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If you’ve ever dealt with expensive medical bills or put off going to the doctor because you can’t afford the cost, you’re not alone. Nearly one in three of U.S. adults has medical debt, according to a Healthcare.com survey. In the U.S., it’s estimated there is more than $140 billion worth of medical debt nationwide. There is more medical debt in collections than any other type of debt.
When you get your medical bill following an office visit, diagnostic tests or a bigger procedure, you might be surprised by the amount you have to pay, regardless of whether you have health insurance. It might seem intimidating, difficult and time consuming to contest the bill you just received, but doing so could mean saving hundreds or even thousands of dollars.
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1. Understanding your medical bill
The first step in contesting a medical bill is figuring out what you’ve been charged for. Interpreting a medical bill is akin to learning about how a credit card or checking account works, Allen says.
“We know we have to check our credit card statements, because errors on those can cost us hundreds or thousands of dollars,” Allen says. “In health care, the errors can cost us that much more. And if you talk to experts who look at medical bills for a living, they’ll tell you that most of them contain some type of error.”
Some estimates claim that nearly 80% of medical bills contain some type of error. After you receive your medical bill, you’ll want to request an itemized bill.
Your itemized bill will give you a list billing codes for all of the services your doctor provided. These billing codes are known as Current Procedural Terminology or CPT codes. CPT codes are five digit numbers that are used to code for and describe health-care services and procedures. They are used by public and private health insurance providers and providers of health-care services.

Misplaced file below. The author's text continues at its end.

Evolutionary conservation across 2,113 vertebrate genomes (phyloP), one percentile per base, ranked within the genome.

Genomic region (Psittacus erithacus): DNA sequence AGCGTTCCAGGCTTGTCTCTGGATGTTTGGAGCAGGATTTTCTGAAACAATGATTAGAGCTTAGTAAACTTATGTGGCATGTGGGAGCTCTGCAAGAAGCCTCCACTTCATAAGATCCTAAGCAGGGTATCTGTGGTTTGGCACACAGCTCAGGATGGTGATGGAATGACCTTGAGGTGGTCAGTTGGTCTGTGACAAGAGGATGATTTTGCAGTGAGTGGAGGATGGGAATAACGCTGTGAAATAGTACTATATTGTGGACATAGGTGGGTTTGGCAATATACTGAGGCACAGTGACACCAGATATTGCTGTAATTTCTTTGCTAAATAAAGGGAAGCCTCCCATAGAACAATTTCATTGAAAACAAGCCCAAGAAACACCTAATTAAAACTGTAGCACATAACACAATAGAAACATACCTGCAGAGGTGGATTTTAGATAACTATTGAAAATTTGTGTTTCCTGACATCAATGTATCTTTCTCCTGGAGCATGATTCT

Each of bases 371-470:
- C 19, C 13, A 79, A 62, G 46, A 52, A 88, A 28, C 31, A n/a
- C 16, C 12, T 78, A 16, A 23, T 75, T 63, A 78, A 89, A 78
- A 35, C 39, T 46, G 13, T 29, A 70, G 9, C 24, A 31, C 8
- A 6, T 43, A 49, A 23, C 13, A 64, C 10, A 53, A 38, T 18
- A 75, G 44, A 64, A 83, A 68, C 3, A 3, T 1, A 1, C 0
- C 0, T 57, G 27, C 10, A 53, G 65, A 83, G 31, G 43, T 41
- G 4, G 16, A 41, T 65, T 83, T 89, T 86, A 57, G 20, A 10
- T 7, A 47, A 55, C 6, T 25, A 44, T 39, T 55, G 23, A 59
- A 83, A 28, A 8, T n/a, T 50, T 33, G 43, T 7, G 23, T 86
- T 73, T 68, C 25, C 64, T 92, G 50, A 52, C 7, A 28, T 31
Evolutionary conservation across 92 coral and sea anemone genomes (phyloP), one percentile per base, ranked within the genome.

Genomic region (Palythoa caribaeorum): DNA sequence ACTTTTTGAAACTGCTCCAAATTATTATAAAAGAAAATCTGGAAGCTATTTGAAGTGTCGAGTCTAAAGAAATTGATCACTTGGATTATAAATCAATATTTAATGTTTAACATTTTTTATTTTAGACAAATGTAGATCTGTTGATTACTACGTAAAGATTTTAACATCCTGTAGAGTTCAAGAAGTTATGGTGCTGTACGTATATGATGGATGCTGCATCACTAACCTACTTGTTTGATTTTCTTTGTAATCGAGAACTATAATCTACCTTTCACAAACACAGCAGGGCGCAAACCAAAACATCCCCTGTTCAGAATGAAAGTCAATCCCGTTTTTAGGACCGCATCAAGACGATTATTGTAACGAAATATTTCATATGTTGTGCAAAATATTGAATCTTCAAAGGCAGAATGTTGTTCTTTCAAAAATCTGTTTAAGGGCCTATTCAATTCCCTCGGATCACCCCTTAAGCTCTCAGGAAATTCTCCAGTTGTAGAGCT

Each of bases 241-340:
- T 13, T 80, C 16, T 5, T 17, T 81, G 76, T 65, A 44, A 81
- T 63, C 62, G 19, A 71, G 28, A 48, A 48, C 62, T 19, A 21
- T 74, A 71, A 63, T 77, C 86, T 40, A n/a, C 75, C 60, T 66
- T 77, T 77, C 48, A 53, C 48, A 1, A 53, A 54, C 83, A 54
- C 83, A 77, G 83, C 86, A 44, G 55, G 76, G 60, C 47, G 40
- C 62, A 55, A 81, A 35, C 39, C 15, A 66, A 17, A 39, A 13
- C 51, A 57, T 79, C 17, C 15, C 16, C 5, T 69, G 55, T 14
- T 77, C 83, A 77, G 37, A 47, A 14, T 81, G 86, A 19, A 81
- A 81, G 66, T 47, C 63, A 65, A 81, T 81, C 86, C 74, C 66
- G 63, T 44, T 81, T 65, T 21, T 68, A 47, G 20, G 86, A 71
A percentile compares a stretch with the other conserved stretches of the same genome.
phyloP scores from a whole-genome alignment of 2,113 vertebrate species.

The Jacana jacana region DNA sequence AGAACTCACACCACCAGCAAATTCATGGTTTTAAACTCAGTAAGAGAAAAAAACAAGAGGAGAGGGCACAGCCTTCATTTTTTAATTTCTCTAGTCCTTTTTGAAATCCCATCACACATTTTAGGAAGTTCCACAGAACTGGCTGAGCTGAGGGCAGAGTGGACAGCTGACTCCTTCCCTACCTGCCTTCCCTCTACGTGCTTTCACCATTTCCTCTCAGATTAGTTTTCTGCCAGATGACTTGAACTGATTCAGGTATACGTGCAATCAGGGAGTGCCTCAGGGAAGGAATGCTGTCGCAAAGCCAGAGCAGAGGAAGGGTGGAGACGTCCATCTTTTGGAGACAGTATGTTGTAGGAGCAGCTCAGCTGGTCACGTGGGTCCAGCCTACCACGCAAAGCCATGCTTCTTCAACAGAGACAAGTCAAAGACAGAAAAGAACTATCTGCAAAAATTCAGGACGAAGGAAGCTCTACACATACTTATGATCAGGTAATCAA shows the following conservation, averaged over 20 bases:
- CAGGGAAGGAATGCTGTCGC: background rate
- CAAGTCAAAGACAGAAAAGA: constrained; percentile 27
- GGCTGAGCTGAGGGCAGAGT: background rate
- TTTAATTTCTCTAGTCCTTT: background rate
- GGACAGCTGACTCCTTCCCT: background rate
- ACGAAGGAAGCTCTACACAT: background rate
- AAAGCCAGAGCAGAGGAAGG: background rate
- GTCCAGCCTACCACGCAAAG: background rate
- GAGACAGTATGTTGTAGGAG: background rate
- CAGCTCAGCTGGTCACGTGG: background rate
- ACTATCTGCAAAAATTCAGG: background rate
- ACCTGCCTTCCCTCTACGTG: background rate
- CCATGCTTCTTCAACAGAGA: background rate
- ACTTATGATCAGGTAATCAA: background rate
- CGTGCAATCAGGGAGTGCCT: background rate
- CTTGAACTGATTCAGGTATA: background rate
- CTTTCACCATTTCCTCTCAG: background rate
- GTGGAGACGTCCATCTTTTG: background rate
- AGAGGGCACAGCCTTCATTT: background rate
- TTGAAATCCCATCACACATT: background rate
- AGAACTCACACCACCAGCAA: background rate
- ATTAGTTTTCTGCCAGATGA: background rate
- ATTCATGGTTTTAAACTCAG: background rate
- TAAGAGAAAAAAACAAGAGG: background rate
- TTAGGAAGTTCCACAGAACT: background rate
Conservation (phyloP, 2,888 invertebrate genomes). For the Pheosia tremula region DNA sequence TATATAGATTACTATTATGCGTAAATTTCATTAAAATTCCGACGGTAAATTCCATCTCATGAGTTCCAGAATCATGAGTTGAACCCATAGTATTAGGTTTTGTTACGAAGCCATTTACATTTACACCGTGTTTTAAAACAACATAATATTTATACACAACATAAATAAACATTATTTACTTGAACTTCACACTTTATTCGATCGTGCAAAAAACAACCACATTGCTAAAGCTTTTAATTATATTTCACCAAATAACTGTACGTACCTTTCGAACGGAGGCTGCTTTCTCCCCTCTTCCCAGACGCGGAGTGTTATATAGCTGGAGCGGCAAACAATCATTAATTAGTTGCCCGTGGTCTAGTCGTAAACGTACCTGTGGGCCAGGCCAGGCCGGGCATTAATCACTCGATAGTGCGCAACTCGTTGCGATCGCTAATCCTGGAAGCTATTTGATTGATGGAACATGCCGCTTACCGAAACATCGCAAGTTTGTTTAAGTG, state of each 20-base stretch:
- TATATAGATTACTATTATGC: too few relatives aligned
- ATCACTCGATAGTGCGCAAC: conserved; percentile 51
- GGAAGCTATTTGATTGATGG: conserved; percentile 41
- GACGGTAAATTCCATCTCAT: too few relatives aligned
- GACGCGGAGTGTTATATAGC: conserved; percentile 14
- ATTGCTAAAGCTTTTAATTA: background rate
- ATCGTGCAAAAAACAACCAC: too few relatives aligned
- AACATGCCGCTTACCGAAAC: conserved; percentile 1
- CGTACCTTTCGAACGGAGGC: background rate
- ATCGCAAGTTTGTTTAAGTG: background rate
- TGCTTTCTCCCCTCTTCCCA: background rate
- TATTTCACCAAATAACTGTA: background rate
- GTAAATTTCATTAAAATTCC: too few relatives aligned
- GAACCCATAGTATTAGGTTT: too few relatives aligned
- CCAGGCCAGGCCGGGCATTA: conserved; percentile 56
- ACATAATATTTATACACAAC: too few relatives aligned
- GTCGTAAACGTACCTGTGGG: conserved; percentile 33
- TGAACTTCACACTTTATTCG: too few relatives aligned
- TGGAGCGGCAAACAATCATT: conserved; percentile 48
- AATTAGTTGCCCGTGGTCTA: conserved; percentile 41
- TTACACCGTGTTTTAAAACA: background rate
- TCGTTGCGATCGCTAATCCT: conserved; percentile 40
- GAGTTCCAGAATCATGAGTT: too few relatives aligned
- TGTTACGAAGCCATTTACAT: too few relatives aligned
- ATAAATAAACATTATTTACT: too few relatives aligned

If you have insurance, you’ll also want to make sure the claim was submitted to your insurance company and that the prices represent what you owe after the insurance company has negotiated with the medical provider. (Note: If a health-care provider is considered ‘in-network’ for your plan, this means that the provider has negotiated a discounted rate with your insurance company, so you’ll typically end up paying less by going to providers in your network.)
In order to figure out what your CPT codes mean, you can look them up online. The American Medical Association maintains the full, copyrighted set of CPT codes. Individuals are allowed up to five free CPT code searches a day through the website. Do a search for 99395, and you’ll see it’s classified as a preventive medicine visit for an individual between the ages of 18 and 39.
You’ll then want to make sure the services you received align with the CPT code that’s listed on the bill. Doctors sometimes ‘upcode’ patients, according to Allen. ‘Upcoding’ occurs when a patient is charged for a more complicated service or procedure than they actually received, he says.
Office or emergency room visits may range in complexity from a level 1 to a level 5, with level 1 being the least complicated and level 5 being the most complex, he says. Typically, the higher the level, the higher the cost.
“A level 3, 4 or 5 emergency room visit requires an extensive examination of you, and it requires an extensive history to be taken, so [the doctor] knows all your other medical conditions, all the different medications you might be on. It also requires medical decision-making that has some degree of complexity,” says Allen. “In other words, it requires intensive amounts of care.”
If you feel like you’ve been ‘upcoded’ or the codes on your bill don’t match up with the services you’ve received, you should get in touch with billing department and explain to them why the services you received are not reflected in the bill you received.
2. Gathering evidence and contesting the bill
In order to successfully negotiate your medical bill, you might need evidence that the care your doctor provided doesn’t align with the services you’re being charged for, says Allen. You can file a request for the medical records of your visit at your doctor’s office or hospital.